If you just plan time away from the screen, then more often than not time will run away with itself. Before you know it you’re saying to yourself, “Oh well I may as well just keep going now. There’s no point in stopping”.

The more attractive, fun, compelling, exciting and appealing the activity you plan, the better.

5) Stay off the caffeine and sugar.

Ouch…the last thing many bloggers want to hear, I’m sure. But if you are currently stressed (chronically or acutely), then neither caffeine nor sugar will do you any good at all.

Sugar suppresses the immune system which in turn lowers your resistance to bugs and germs. Combine this with elevated stress levels from the effect that caffeine has on your nervous system (it stimulates it to create a manufactured ‘stress’ response) and your body could simply go on strike, succumbing to an illness which prevents you from blogging even if you want to.

If going cold turkey and cutting out caffeine and sugar isn’t an option for you, then at least consider restricting your consumption – especially when you’re feeling stressed.

I’m sure you’ll all agree…blogging can be great but there are times when it’s not so great and times when it’s downright stressful. You can’t always plan for these times and you can’t always prevent them but you can certainly help yourself cope better when they arrive.

Lea Woodward is a freelance writer, business coach and modern nomad. She is editor of a health and fitness blog with a holistic approach to Get Better Abs.

About Darren Rowse

Darren Rowse is the founder and editor of ProBlogger Blog Tips and Digital Photography School. Learn more about him here and connect with him on Twitter, Facebook, Google+ and LinkedIn.

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Comments

  1. I agree…I find the pressure of making money via your words extremely stressful and I’m guilty as sin of being addicted to my stats.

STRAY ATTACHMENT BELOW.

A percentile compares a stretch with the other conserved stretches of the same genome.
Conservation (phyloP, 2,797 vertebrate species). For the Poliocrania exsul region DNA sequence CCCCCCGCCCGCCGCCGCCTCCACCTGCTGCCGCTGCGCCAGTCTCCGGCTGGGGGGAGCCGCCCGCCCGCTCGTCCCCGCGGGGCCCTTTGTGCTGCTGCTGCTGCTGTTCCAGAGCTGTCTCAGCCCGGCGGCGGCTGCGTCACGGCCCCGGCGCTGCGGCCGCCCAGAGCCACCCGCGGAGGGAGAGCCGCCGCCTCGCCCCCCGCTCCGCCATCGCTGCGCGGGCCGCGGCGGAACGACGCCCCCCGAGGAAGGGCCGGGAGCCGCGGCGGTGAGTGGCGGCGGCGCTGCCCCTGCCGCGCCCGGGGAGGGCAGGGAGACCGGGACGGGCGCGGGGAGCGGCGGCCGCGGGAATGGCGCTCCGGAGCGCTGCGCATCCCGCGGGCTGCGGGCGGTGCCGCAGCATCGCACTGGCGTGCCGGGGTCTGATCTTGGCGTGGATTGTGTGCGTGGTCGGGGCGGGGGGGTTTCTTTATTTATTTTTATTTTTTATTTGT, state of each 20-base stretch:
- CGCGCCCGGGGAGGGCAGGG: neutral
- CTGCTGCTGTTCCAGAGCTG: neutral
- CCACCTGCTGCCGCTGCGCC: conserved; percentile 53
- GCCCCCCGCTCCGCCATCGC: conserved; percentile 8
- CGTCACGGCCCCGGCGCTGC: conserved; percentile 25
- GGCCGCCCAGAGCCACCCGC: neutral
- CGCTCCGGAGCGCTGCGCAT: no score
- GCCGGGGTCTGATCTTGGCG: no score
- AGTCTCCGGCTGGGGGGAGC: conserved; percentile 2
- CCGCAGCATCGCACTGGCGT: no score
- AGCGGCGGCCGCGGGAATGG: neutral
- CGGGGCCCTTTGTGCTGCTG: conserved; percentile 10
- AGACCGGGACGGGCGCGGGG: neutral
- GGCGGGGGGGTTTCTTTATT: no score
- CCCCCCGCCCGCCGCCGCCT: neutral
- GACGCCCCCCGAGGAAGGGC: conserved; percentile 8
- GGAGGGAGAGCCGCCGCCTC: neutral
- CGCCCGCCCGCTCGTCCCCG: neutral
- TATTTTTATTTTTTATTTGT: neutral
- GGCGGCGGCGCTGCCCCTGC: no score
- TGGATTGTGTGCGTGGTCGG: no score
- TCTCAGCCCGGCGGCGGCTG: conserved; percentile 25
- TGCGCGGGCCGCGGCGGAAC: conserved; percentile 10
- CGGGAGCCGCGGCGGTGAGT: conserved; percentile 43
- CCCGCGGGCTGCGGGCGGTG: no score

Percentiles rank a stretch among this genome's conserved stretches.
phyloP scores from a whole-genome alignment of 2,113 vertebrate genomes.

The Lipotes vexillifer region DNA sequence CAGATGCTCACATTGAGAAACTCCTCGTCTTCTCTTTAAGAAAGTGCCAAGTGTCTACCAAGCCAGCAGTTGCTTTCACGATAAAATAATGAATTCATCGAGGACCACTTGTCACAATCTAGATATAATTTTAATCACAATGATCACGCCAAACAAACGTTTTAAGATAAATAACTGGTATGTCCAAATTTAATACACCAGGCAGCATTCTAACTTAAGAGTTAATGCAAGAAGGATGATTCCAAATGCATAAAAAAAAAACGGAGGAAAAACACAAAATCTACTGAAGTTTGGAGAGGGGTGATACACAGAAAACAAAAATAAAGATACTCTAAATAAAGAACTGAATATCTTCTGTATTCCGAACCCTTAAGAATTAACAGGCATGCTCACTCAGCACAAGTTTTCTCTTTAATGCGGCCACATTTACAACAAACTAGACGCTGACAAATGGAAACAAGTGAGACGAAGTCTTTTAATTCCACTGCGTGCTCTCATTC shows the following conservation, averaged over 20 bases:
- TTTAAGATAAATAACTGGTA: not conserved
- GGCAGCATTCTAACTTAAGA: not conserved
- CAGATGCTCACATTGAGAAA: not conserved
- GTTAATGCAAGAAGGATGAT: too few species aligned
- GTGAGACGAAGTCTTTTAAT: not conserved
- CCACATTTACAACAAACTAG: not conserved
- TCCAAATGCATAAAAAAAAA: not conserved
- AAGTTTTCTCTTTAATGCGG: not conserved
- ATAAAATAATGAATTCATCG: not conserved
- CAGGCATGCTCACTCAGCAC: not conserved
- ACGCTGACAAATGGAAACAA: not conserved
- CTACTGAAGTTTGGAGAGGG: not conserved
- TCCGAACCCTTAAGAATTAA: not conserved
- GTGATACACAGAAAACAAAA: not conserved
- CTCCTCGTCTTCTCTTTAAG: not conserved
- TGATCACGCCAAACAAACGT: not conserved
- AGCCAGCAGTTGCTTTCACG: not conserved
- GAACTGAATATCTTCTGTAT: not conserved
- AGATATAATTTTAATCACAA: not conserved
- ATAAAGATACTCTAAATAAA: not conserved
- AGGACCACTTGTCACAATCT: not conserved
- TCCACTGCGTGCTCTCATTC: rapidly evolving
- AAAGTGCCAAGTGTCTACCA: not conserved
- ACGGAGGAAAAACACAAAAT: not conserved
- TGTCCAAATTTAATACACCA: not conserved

To be honest…after 7 months, I have to say blogging is not what I expected and it’s very much like Darren’s last video: watching grass grow…which is a bit stressful.

    Gisele

  2. Miracle says:

    I know I’ll catch some flak for this comment, but I have to say how surprised I was when I saw your picture on your blog. I wasn’t expecting to see a gorgeous girl talking about the normally geeky topics such as Social Media and problogging.
    I, for one, am proud to see that I was wrong in my assumptions about my fellow bloggers. We can have attractive people involved :)

  3. Lea Woodward says:

    @Miracle – I really did LOL at your comment. Thank you for the compliment!! I am most definitely a techy geek at heart – love gadgets, love cellphones, love the net, love blogging.

    “We can have attractive people involved”….that is classic!!

    To everyone else – thanks for the comments. I did indeed write this post – it’s the monthly post here on problogger about “healthy blogging” that Darren kindly invited me to write.

    Sounds to me like blogging can be a major stress at times for many of you..but the rewards are worth it.

    Probably sums up how I feel about it too :-)

  4. ReidC says:

    I know I’m on “problogger” and all, but just reading through the comments a lot of the stress seems to come from the need to make a living, pay the mortgage, etc. Maybe blogging isn’t the right word for the professional version of what we do. Although we still call them blogs, the moneymakers are more like publications with the associated details: deadlines, readership, advertisers, demographics, collections, etc. etc. etc.

    Of course those are stressful.

    So, basically, I agree with #1, treat it like what it is: work. #5 on the other hand, well let’s just say I’m off to Starbucks.

  5. gary says:

    I think blogging is a hassle.

  6. Darren, I’ve posted some of my thoughts regarding the stress of blogging in my post http://www.thatblogsite.com/set-out-your-tasks/ if you wish to look.

    May help a few people.

    Carl – http://www.thatblogsite.com

  7. Well, I think the blogger himself is the one who puts stress in his work, and not the work itself. We should remember that blogging has no boss except for himself. Any blogger is the boss himself. The only stress one can feel is that when he is not earning what he wants to earn, or he is not the mood for blogging at this time and his posts were not updated as he wants to be. One must rememebr that blogging is a passion, not a work. Darren himself loves blogging and I can see it in his posts.

  8. Kristen says:

    Thank you for this serendipitous post! After 3 months of glorious stress-free blogging, this weekend has been a disaster — my host suspended my site due to a stat. tracking glitch and I made the mistake of reading a book about AdWords that completely stressed me out…

    Tip #2 and #3 was just what I needed to read… Thank you!

  9. mankind says:

    Stay long time looking monitor will face lots of problem.My back got sick